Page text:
So I think that they’re the main reasons in my head as to why they’re getting into it.

Putting the toothpaste back in the tube

Darren:

It was famously said that once media and creative were separated we’d never get the toothpaste back into the tube but I actually think that the future is media agencies becoming the tube and creative being put back into it and that’s why you know, with a title of Global Chief Strategy and Creative Officer…

Mat:

There’s a very conscious reason for that being there.

Darren:

Is that the trend? Because RECMA’s non-media income or revenue is certainly growing for all their media groups.

Mat:

You could argue if you wanted to get really philosophical here for a moment, you could argue, is the tube even the best thing for toothpaste to be in nowadays? Right?

You know, is the tube as useful as it once was? Should we find a new thing to carry our toothpaste in that’s better than the tube?

Darren:

The pump.

The distance between a good agency and a bad agency today has gotten bigger.

Mat:

Yeah a pump or something else. Look, I think the notion of putting one back into the other is in many respects a little redundant as well because the two businesses are fundamentally changed so that they’re not even the same things that they once used to be.

Creative agencies aren’t what they were when media unbundled back in the late 90s. They’re now content businesses, PR businesses, event marketing and sports sponsorship businesses and media agencies are the same.

Everyone has kind of morphed and grown. So I don’t think it’s going to be one going back into the other. What I think it will end up being is the strongest, as simple as this, the strongest will survive.

The best creative agencies will continue to survive and they will continue to evolve and morph. The best media agencies will continue to survive and all the other ones, both creative and media that aren’t the best, will all wither and die and we’re starting to see that already.

You see this as a guy who’s close and involved in pitches and I see it looking at my competitors. The distance between a good agency and a bad agency today has gotten bigger.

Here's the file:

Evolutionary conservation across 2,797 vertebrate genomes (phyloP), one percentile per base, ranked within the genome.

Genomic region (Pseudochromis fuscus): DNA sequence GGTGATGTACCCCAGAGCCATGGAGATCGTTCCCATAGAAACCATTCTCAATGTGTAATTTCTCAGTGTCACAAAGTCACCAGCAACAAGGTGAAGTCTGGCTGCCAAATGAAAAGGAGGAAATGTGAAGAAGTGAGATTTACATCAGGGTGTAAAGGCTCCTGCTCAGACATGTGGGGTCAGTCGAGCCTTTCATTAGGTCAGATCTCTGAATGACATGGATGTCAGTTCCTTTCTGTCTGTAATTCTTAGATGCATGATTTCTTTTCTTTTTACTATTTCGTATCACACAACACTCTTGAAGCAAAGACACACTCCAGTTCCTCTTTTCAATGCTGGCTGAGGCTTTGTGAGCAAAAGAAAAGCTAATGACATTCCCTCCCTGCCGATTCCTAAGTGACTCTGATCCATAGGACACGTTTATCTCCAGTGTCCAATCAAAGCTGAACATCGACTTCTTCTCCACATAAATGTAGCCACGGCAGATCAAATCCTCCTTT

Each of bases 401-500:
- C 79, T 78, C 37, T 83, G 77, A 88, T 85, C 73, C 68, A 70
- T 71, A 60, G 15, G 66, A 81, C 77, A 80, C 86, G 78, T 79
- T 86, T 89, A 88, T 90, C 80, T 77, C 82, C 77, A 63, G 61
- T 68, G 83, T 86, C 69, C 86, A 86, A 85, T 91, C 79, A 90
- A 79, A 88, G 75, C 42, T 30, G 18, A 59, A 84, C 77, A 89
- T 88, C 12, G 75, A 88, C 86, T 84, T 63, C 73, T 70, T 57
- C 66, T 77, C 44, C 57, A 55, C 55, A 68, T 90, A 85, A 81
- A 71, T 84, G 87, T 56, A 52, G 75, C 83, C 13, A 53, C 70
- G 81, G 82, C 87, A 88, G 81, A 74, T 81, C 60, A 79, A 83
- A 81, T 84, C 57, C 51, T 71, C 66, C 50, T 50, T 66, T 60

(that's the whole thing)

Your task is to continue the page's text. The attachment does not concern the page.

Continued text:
Darren:

Yep, much bigger.

Mat:

Ten years ago, the difference between the best agency in town and the crappiest agency in town was marginal because everyone just bought television and how badly can you buy a tv spot?

Darren:

Blind Freddy could do it.

Mat:

You could buy maybe a bad combination of programs but you were still buying a television spot that went to air and it did some type of a job for the client. I mean, you could mess it up maybe in the backend with accounting and measurement and whatever but really…

Darren:

They saw their ad.

Mat:

They saw their ad, it was marginal differences between the best and the worst.

Darren:

Yep.

Mat:

Now, if you’re bad, you are so obviously bad compared to the best because there is so much to know and there is so many things that can go wrong.

The complexity that we have in the marketplace is such that you can make errors and you can make oversights and you can make omissions in your planning that previously just weren’t there.

So what’s happening is you’re having a whole bunch of agencies getting relegated to kind of being TBTCTD agencies that are becoming uncompetitive and inevitably, clients will just dry up at that end of town because they’ll just say, “Hold on guys, you’re just not up to the job”.

I think we’ll see a lot of agencies going out of business who haven’t been able to evolve at the rate that they needed and the top guys will just get stronger and stronger and stronger and they’ll just be a heightened concentration of the great agencies and you’ll probably be left with three or four like megalodon agencies.